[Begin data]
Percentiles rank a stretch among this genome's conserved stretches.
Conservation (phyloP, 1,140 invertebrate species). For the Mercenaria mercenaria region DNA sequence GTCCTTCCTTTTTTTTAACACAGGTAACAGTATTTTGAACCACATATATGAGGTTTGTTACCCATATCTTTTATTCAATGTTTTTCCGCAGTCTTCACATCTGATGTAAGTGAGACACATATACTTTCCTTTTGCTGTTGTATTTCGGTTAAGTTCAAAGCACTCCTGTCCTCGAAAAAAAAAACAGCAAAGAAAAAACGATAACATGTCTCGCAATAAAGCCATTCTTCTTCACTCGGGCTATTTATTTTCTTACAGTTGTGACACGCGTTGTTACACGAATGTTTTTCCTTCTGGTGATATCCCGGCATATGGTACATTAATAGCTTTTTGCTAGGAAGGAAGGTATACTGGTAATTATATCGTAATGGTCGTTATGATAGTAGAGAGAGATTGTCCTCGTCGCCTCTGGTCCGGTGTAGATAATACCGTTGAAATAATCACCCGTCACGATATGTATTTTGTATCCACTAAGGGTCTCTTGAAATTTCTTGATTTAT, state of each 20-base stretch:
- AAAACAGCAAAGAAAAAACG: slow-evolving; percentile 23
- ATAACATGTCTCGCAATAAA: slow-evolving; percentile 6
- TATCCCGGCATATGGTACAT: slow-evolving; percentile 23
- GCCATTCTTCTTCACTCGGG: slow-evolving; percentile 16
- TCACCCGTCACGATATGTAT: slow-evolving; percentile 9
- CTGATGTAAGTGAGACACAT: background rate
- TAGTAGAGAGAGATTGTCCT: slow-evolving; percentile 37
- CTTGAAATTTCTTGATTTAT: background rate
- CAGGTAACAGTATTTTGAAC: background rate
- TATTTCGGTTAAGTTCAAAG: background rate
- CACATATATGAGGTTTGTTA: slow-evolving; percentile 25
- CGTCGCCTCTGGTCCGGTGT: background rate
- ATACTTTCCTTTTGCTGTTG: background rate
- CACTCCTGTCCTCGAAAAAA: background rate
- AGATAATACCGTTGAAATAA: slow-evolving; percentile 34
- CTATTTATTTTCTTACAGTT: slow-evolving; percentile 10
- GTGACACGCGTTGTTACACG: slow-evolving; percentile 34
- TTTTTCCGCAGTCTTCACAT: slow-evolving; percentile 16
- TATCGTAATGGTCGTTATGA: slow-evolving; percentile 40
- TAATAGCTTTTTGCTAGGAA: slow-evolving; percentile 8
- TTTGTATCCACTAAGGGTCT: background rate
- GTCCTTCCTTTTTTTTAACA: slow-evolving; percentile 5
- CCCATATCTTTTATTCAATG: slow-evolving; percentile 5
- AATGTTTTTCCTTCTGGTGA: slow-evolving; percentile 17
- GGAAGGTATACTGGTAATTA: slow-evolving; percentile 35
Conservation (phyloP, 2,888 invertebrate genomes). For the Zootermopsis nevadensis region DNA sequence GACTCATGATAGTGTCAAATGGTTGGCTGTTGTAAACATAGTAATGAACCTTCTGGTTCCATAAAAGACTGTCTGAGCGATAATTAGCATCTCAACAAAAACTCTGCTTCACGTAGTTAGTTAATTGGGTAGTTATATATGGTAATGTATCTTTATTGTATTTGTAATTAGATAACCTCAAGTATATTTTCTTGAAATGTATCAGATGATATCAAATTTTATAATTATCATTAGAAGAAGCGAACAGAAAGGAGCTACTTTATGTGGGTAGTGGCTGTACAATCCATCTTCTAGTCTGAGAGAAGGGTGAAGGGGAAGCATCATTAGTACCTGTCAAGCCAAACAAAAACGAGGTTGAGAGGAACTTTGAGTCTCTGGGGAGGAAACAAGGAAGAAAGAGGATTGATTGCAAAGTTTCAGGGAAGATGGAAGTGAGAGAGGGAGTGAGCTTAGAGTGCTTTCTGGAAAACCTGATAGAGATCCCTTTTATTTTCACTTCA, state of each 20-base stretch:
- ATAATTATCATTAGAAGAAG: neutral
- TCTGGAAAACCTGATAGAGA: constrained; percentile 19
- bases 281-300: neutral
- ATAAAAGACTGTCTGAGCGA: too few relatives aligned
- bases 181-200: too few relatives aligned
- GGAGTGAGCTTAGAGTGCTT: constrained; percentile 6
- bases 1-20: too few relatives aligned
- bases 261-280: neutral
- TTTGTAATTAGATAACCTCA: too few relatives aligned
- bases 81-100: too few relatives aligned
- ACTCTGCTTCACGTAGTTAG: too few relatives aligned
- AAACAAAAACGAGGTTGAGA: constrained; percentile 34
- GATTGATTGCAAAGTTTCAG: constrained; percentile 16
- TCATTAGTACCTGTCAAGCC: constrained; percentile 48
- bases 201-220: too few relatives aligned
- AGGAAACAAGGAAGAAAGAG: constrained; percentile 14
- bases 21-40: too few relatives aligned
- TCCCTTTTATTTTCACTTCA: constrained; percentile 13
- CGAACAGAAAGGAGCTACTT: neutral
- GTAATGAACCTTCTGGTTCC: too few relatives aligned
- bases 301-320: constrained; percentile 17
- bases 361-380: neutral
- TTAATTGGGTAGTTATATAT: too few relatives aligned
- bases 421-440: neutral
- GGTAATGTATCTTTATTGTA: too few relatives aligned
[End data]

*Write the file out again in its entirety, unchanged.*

Percentiles rank a stretch among this genome's conserved stretches.
Conservation (phyloP, 1,140 invertebrate species). For the Mercenaria mercenaria region DNA sequence GTCCTTCCTTTTTTTTAACACAGGTAACAGTATTTTGAACCACATATATGAGGTTTGTTACCCATATCTTTTATTCAATGTTTTTCCGCAGTCTTCACATCTGATGTAAGTGAGACACATATACTTTCCTTTTGCTGTTGTATTTCGGTTAAGTTCAAAGCACTCCTGTCCTCGAAAAAAAAAACAGCAAAGAAAAAACGATAACATGTCTCGCAATAAAGCCATTCTTCTTCACTCGGGCTATTTATTTTCTTACAGTTGTGACACGCGTTGTTACACGAATGTTTTTCCTTCTGGTGATATCCCGGCATATGGTACATTAATAGCTTTTTGCTAGGAAGGAAGGTATACTGGTAATTATATCGTAATGGTCGTTATGATAGTAGAGAGAGATTGTCCTCGTCGCCTCTGGTCCGGTGTAGATAATACCGTTGAAATAATCACCCGTCACGATATGTATTTTGTATCCACTAAGGGTCTCTTGAAATTTCTTGATTTAT, state of each 20-base stretch:
- AAAACAGCAAAGAAAAAACG: slow-evolving; percentile 23
- ATAACATGTCTCGCAATAAA: slow-evolving; percentile 6
- TATCCCGGCATATGGTACAT: slow-evolving; percentile 23
- GCCATTCTTCTTCACTCGGG: slow-evolving; percentile 16
- TCACCCGTCACGATATGTAT: slow-evolving; percentile 9
- CTGATGTAAGTGAGACACAT: background rate
- TAGTAGAGAGAGATTGTCCT: slow-evolving; percentile 37
- CTTGAAATTTCTTGATTTAT: background rate
- CAGGTAACAGTATTTTGAAC: background rate
- TATTTCGGTTAAGTTCAAAG: background rate
- CACATATATGAGGTTTGTTA: slow-evolving; percentile 25
- CGTCGCCTCTGGTCCGGTGT: background rate
- ATACTTTCCTTTTGCTGTTG: background rate
- CACTCCTGTCCTCGAAAAAA: background rate
- AGATAATACCGTTGAAATAA: slow-evolving; percentile 34
- CTATTTATTTTCTTACAGTT: slow-evolving; percentile 10
- GTGACACGCGTTGTTACACG: slow-evolving; percentile 34
- TTTTTCCGCAGTCTTCACAT: slow-evolving; percentile 16
- TATCGTAATGGTCGTTATGA: slow-evolving; percentile 40
- TAATAGCTTTTTGCTAGGAA: slow-evolving; percentile 8
- TTTGTATCCACTAAGGGTCT: background rate
- GTCCTTCCTTTTTTTTAACA: slow-evolving; percentile 5
- CCCATATCTTTTATTCAATG: slow-evolving; percentile 5
- AATGTTTTTCCTTCTGGTGA: slow-evolving; percentile 17
- GGAAGGTATACTGGTAATTA: slow-evolving; percentile 35
Conservation (phyloP, 2,888 invertebrate genomes). For the Zootermopsis nevadensis region DNA sequence GACTCATGATAGTGTCAAATGGTTGGCTGTTGTAAACATAGTAATGAACCTTCTGGTTCCATAAAAGACTGTCTGAGCGATAATTAGCATCTCAACAAAAACTCTGCTTCACGTAGTTAGTTAATTGGGTAGTTATATATGGTAATGTATCTTTATTGTATTTGTAATTAGATAACCTCAAGTATATTTTCTTGAAATGTATCAGATGATATCAAATTTTATAATTATCATTAGAAGAAGCGAACAGAAAGGAGCTACTTTATGTGGGTAGTGGCTGTACAATCCATCTTCTAGTCTGAGAGAAGGGTGAAGGGGAAGCATCATTAGTACCTGTCAAGCCAAACAAAAACGAGGTTGAGAGGAACTTTGAGTCTCTGGGGAGGAAACAAGGAAGAAAGAGGATTGATTGCAAAGTTTCAGGGAAGATGGAAGTGAGAGAGGGAGTGAGCTTAGAGTGCTTTCTGGAAAACCTGATAGAGATCCCTTTTATTTTCACTTCA, state of each 20-base stretch:
- ATAATTATCATTAGAAGAAG: neutral
- TCTGGAAAACCTGATAGAGA: constrained; percentile 19
- bases 281-300: neutral
- ATAAAAGACTGTCTGAGCGA: too few relatives aligned
- bases 181-200: too few relatives aligned
- GGAGTGAGCTTAGAGTGCTT: constrained; percentile 6
- bases 1-20: too few relatives aligned
- bases 261-280: neutral
- TTTGTAATTAGATAACCTCA: too few relatives aligned
- bases 81-100: too few relatives aligned
- ACTCTGCTTCACGTAGTTAG: too few relatives aligned
- AAACAAAAACGAGGTTGAGA: constrained; percentile 34
- GATTGATTGCAAAGTTTCAG: constrained; percentile 16
- TCATTAGTACCTGTCAAGCC: constrained; percentile 48
- bases 201-220: too few relatives aligned
- AGGAAACAAGGAAGAAAGAG: constrained; percentile 14
- bases 21-40: too few relatives aligned
- TCCCTTTTATTTTCACTTCA: constrained; percentile 13
- CGAACAGAAAGGAGCTACTT: neutral
- GTAATGAACCTTCTGGTTCC: too few relatives aligned
- bases 301-320: constrained; percentile 17
- bases 361-380: neutral
- TTAATTGGGTAGTTATATAT: too few relatives aligned
- bases 421-440: neutral
- GGTAATGTATCTTTATTGTA: too few relatives aligned